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Great American Smokeout --- November 16, 2000

In 1998, one fourth of U.S. adults smoked cigarettes; in 1999, one in 10 U.S. middle school students and nearly one in three U.S. high school students smoked cigarettes (1,2). Helping smokers quit by implementing science-based methods and comprehensive approaches outlined in Reducing Tobacco Use: A Report of the Surgeon General is critical to reducing deaths, illness, and disability attributable to smoking-related causes and to achieving the national health objective for 2010 of reducing adult and adolescent smoking prevalence by half (3,4). Consistent with the Surgeon General's report, evidence-based Public Health Service (PHS) guidelines (5) outline effective clinical interventions to help smokers quit.

The American Cancer Society (ACS) hosts the 24th annual Great American Smokeout, Thursday, November 16, to encourage smokers to quit tobacco use for at least 24 hours. Despite effective therapies to combat tobacco use, most smokers still try to quit without assistance (6). Without assistance, however, most smokers are not able to sustain a quit attempt.

Smokers should use the Great American Smokeout to obtain treatments from their physicians that help convert their quit attempt into successful long-term cessation. As part of the Great American Smokeout, ACS volunteers provide smoking-cessation and smoking-prevention activities at the local ACS offices. Health-care systems should use the Great American Smokeout to implement the PHS guidelines on treatment for tobacco use to ensure that all smokers receive appropriate treatment.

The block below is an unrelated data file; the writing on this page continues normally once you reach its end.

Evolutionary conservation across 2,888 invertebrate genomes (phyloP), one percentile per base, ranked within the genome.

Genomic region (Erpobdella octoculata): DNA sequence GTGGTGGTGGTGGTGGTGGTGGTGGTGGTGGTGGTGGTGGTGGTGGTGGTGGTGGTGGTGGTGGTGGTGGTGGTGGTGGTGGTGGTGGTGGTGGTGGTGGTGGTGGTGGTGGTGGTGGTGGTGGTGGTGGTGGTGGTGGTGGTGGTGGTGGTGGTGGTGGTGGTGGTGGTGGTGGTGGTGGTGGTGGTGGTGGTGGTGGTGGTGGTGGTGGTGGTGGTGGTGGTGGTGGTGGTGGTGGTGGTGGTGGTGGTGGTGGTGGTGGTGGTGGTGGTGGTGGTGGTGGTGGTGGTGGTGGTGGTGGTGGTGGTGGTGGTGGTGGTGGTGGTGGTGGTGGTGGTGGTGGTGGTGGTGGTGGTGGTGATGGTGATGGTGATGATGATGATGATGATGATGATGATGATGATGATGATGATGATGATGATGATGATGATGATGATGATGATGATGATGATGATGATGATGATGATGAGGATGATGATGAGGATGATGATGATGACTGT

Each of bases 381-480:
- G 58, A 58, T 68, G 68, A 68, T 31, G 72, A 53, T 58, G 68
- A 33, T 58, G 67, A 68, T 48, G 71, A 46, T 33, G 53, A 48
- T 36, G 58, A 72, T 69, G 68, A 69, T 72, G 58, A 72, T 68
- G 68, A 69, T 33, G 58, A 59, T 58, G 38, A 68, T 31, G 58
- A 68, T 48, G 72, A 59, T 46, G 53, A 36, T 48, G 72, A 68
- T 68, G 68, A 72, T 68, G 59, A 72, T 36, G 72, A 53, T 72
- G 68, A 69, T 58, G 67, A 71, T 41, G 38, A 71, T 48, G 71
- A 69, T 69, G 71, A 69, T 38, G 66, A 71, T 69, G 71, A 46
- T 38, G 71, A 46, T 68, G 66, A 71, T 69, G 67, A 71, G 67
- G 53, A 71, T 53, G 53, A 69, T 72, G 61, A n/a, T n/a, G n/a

Additional information is available from ACS, telephone (800) 227-2345, World-Wide Web site http://www.cancer.org; or from CDC, telephone (800) 232-1311, World-Wide Web site http://www.cdc.gov/tobacco.

References

  1. CDC. Cigarette smoking among adults---United States, 1998. MMWR 2000;49:881--4.
  2. CDC. Youth tobacco surveillance---United States, 1998--1999. In: CDC surveillance summaries (October). MMWR 2000;49(no. SS-10).
  3. US Department of Health and Human Services. Reducing tobacco use: a report of the Surgeon General. Atlanta, Georgia: US Department of Health and Human Services, CDC, 2000.
  4. US Department of Health and Human Services. Healthy people 2010 (conference ed, 2 vols). Washington, DC: US Department of Health and Human Services, January 2000.
  5. Fiore MC, Bailey WC, Cohen SJ, et al. Treating tobacco use and dependence: clinical practice guideline. Rockville, Maryland: US Department of Health and Human Services, Public Health Service, 2000.
  6. Yankelovich Partners. Smoking cessation study. Norwalk, Connecticut: Yankelovich Partners, 1998. Available at: http://www.lungusa.org/partner/yank/1.html. Accessed August 15, 2000.

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